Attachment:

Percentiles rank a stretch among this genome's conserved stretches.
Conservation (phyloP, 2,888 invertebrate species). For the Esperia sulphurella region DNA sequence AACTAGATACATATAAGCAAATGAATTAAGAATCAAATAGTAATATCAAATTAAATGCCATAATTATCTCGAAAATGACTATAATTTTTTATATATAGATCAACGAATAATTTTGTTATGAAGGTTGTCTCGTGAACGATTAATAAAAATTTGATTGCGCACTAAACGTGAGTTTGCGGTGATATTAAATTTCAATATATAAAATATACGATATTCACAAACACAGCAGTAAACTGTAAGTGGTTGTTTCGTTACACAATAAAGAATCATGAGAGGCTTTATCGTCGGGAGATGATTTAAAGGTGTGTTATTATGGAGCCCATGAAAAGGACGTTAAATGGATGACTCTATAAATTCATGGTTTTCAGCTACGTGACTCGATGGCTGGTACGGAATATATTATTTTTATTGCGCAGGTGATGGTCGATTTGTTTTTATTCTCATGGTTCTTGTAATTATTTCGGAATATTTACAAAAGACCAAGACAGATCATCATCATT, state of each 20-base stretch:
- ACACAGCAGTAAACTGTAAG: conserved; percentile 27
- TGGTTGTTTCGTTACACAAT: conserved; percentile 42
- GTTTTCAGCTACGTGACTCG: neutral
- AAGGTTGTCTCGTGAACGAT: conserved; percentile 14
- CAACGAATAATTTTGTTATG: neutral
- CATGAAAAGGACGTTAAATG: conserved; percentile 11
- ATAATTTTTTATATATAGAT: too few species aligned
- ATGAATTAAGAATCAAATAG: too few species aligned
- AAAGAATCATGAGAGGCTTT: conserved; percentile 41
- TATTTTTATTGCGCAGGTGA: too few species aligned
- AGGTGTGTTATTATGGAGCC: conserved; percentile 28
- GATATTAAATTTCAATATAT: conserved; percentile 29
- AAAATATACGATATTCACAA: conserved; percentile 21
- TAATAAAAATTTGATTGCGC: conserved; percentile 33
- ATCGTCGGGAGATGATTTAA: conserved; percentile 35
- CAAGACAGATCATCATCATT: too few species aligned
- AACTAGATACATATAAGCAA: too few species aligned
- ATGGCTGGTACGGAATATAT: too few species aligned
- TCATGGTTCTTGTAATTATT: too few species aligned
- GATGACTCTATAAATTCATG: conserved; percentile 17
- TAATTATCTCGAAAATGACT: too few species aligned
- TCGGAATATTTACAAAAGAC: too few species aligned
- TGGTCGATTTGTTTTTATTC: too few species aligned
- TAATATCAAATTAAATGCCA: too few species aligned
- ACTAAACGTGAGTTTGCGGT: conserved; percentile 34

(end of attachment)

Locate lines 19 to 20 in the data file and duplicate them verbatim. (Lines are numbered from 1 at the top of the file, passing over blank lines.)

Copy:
- AACTAGATACATATAAGCAA: too few species aligned
- ATGGCTGGTACGGAATATAT: too few species aligned